# Understanding the formal definition of a limit

I started to write a short note about the limit and continuity some days ago. The question occured when I read some of the proofs, for example this <link> where the two limits were assumed to exist. Since they exist the formal definition of a limit would be applied and then using them to prove the goal. Now, the question is:

Let $f:A\to \mathbb{R}$ be a function. Do we say

$f(x)\to L$ as $x\to c$, if $$\forall \epsilon>0\exists\delta>0:\forall x\in A: 0<|x-c|<\delta \Longrightarrow |f(x)-L|<\epsilon$$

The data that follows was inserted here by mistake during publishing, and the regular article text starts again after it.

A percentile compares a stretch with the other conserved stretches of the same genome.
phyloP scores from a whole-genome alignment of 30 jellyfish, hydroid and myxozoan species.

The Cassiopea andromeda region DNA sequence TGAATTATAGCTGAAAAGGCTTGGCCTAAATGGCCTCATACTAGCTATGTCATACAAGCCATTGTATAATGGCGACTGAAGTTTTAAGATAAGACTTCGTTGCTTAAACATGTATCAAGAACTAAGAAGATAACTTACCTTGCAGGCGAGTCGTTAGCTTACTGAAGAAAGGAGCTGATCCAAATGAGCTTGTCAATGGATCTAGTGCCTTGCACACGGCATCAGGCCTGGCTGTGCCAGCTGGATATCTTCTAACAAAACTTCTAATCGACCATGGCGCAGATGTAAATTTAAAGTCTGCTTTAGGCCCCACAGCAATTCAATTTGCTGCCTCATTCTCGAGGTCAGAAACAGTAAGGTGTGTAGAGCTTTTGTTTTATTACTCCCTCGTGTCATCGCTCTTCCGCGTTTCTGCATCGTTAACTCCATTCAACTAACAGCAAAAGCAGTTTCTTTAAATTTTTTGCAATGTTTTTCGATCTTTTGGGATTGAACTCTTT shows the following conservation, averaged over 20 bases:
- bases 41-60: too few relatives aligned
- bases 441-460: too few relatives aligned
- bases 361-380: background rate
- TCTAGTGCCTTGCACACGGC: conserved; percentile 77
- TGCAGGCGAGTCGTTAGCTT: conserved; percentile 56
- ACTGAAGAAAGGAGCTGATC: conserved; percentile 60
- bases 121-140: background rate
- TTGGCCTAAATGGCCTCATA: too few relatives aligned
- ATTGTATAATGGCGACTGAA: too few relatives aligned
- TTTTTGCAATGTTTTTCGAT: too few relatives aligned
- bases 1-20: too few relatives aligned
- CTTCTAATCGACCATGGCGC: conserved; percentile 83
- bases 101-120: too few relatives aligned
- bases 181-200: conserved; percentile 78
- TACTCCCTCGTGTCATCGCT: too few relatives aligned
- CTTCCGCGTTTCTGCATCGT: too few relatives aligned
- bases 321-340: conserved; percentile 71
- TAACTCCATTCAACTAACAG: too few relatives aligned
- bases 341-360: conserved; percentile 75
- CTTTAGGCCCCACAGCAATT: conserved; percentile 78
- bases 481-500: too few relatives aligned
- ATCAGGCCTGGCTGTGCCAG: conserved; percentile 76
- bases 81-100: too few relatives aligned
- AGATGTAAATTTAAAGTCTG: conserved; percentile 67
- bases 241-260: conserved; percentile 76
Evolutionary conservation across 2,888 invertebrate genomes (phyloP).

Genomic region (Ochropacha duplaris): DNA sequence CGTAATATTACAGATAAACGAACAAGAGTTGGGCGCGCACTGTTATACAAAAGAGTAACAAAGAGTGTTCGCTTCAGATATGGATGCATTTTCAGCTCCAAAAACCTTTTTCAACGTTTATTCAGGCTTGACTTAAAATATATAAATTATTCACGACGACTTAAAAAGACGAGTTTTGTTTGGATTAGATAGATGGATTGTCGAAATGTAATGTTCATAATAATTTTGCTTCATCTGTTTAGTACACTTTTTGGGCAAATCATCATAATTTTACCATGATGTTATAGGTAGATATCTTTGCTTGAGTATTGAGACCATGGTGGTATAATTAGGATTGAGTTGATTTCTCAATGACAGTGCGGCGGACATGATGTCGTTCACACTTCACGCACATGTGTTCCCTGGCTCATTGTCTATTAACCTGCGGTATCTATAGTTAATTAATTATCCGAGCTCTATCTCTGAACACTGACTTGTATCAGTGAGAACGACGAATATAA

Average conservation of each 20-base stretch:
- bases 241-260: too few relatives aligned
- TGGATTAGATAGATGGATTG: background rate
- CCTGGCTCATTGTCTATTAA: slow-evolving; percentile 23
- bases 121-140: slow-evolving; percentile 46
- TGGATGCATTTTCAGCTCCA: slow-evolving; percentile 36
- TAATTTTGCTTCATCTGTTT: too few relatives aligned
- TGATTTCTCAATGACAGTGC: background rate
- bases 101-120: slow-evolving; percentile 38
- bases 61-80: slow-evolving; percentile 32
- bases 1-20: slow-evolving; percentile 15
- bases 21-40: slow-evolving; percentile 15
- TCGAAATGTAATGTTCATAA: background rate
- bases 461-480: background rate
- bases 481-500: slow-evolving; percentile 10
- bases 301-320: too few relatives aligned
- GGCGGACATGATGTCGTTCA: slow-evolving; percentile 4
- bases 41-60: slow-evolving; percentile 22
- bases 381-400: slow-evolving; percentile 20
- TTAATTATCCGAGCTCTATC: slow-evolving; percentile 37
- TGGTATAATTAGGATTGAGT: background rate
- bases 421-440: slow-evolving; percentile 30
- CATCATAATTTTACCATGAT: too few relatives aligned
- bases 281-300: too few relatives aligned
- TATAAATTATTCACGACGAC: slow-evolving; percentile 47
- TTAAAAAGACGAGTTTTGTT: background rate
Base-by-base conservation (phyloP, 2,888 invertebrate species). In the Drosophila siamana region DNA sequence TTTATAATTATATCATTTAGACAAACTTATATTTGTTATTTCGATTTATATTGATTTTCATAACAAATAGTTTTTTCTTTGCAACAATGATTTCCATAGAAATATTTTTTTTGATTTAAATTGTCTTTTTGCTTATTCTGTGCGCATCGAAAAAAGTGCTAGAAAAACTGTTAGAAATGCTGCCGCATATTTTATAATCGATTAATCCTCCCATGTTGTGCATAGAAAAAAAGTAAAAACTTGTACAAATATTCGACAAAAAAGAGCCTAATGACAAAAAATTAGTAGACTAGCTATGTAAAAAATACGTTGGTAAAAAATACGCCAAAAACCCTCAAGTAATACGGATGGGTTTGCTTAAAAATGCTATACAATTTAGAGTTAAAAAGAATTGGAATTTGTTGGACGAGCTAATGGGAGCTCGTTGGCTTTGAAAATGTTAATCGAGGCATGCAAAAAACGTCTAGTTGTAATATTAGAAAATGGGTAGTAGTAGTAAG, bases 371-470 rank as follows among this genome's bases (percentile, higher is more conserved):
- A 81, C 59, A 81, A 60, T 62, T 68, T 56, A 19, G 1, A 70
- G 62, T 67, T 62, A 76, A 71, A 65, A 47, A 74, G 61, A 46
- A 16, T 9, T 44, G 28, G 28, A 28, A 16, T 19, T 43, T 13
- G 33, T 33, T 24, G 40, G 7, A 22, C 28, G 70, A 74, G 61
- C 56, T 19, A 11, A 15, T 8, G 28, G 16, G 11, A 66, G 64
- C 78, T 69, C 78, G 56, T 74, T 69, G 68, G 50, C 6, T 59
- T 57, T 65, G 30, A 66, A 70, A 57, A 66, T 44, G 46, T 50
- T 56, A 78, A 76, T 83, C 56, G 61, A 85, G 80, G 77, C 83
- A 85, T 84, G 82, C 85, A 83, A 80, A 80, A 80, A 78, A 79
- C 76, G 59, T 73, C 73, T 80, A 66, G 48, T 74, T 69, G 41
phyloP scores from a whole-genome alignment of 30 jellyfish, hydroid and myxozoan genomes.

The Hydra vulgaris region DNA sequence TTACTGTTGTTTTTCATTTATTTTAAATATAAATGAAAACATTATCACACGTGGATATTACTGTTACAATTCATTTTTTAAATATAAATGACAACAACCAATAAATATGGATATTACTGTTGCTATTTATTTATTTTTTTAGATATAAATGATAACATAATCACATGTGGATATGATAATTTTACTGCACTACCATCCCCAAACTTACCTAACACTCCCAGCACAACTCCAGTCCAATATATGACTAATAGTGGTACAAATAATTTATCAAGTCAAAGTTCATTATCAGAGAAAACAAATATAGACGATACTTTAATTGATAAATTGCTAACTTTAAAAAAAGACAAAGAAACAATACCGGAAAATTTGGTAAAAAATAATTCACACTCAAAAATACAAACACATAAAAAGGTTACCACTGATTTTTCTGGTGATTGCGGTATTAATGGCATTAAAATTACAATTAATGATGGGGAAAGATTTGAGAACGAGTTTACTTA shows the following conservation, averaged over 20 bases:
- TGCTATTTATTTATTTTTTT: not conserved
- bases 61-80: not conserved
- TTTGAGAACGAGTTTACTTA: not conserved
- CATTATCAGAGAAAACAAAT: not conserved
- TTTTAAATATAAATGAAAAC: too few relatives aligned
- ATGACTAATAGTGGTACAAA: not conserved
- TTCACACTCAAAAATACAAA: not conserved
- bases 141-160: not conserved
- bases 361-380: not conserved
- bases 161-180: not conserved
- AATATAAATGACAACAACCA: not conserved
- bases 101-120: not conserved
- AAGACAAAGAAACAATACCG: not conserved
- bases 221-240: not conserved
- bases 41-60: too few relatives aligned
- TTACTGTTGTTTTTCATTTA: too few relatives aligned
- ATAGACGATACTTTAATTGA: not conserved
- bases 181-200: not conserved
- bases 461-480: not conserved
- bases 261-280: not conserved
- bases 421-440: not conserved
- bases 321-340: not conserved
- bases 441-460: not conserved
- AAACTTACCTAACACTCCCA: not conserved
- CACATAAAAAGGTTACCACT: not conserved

like many books say or this <link>, or do we say

$f(x)\to L$ as $x\to c$, if and only if $$\forall \epsilon>0\exists\delta>0:\forall x\in A: 0<|x-c|<\delta \Longrightarrow |f(x)-L|<\epsilon$$

like this <link>? I think the second one makes sense when it comes to the proofs.